On Buhari, the celebrity dog and the Nigerian Police- Niran Adedokun

On Buhari, the celebrity dog and the Nigerian Police- Niran Adedokun

Stories like the unfolding drama in Ogun State, where a man got arrested and is, according to newspaper reports, on his way to appearing in court on Monday, give you a sense of the very deep trouble that we are in as a nation.

The only thing more frightening is that most of us are so sunken into the wells of ethnic, religious and political biases that we have dug for ourselves; we do not even see the trouble.

So a man, Joachim Chinakwe, from Delta State, who lives somewhere in Ogun States names his dog Buhari, which accidentally happens to be the name of the Nigeria’s president and the father of one of Chinakwe’s neighbour.

The neighbour, whose name is given as Kalilu reports the dog owner to the police alleging that the motive was to taunt him by not just naming the dog after his father, writing the name on both sides of the dog but also walking the dog in the midst of the Hausa community of the area where they both live.

The police picked up Chinakwe onSaturday and dumped him in a cell for initial three days. He got released, spent a day or two with his family but got arrested again on Thursday to spend the weekend in police custody. He will be arraigned in court on Monday for what police said was enough to cause a disturbance to public peace by setting the Igbo and Hausa populations against each other.

Although he will be appearing in court on Monday, the police claimed that the dog owner is currently being held as a protective measure from the Hausa community even after he had explained that he named his dog after Nigeria’s president in recognition of the fortitude which is common with the president and his dog.

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This latest arrest and the likely arraignment which was confirmed by the Acting spokesperson for the Ogun State police Command, Abimbola Oyeyemi indicate that the police found the story of Chinakwe’s accusers more persuasive.

But here are the issues? Does the father of Kalilu, (who is said to be from Niger Republic) live in the same neighbhourhood, such that Chinakwe’ knows him? Has there been any form of altercation or even disaffection between the dramatis personae to sustain the accusation of intent to taunt? If not, is Kalilu’s father the only person with the name Buhari such that adopting same for the dog must be out of a plan to slight him and his father?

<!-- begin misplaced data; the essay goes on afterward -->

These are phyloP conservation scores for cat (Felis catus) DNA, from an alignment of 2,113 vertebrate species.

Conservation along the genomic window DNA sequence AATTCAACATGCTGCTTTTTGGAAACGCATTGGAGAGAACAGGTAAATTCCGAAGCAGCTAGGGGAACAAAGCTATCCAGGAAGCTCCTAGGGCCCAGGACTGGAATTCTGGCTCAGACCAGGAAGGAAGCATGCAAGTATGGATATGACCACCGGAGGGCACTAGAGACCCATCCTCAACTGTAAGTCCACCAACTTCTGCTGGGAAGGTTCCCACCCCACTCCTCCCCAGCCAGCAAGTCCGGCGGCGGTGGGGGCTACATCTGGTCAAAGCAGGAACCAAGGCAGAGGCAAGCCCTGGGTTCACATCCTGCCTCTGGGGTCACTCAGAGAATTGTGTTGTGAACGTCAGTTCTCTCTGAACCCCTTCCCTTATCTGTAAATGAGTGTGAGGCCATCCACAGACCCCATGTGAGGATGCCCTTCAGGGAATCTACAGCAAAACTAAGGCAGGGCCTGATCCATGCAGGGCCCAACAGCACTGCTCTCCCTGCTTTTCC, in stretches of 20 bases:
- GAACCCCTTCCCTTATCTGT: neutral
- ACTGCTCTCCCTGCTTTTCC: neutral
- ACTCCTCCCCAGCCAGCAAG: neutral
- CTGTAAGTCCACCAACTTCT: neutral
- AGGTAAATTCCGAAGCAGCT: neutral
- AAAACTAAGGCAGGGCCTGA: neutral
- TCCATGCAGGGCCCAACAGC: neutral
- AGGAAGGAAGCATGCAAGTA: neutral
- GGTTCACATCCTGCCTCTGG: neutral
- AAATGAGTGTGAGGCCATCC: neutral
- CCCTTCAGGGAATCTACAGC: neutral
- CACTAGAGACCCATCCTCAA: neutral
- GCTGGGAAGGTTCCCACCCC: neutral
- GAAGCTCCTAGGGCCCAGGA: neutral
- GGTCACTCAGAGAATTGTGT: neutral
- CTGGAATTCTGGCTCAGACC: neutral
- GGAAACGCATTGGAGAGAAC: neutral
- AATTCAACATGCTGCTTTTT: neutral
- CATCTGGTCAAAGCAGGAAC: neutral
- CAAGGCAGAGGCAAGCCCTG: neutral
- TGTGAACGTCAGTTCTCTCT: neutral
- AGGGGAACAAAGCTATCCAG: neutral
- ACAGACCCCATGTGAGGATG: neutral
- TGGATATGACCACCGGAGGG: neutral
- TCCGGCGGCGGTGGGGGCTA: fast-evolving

And about raising ethnic tension, what gives the northern people in the area the right to get angry over the name Buhari, which is an Arabic name to which people of any ethnicity can answer. I, at least know a few Yoruba people who go by the name, so what is the appropriation about? Finally, while, given our cultural values, we could accuse the dog owner of maybe disrespect, we clearly cannot say he has done anything illegal by naming his dog after anyone.

Which brings me to the involvement of the police?  As is usual, the police is already turning this case on its head by accusing Chinakwe  of perpetrating an action capable of disrupting public peace. This, I guess, should make us clap for the police, since they seem to be preemptively nipping  an ethnic crisis in the bud, but there is a contradiction. If you are really protecting this man from harm, why lock him in a cell over the weekend, why take him to court on Monday?

And what is this court business about actually? Unless that there is some information not in the public domain on this matter, it is clear that the dog owner had no intention of causing any strive. If we agree, as it seems to appear that we live in a country where people do not have the rights to personal decisions, then the police should just have settled this matter for the parties rather than instituting a court case, especially now that the man claim that is dog has been killed. Who says that this court case will not escalate ethnic sentiments that were not there hitherto now that the police is charging an Igbo man to court over a matter that they have absolute authority to resolve. Why further bog down an already congested court system over trifles like this? Why is the same police force, which could not resolve the abduction of a teenage girl until it became a global mess almost one year later so quickly drag a man to court over an issue that village heads can resolve.

My take is that the police force does still not understand its own purpose. The police are a public institution that serves all the people of a state or country and not the government or a select group of people. The police should get this right and not instigate a crisis, where they shouldn’t be any.

Follow me on twitter @niranadedokun

About The Author

Osigweh Lilian Oluchi is a graduate of the University of Lagos where she obtained a B.A (Hons) in English, Masters in Public and International affairs (MPIA). Currently works with 1stnews as a Database Manager / Writer. [email protected]

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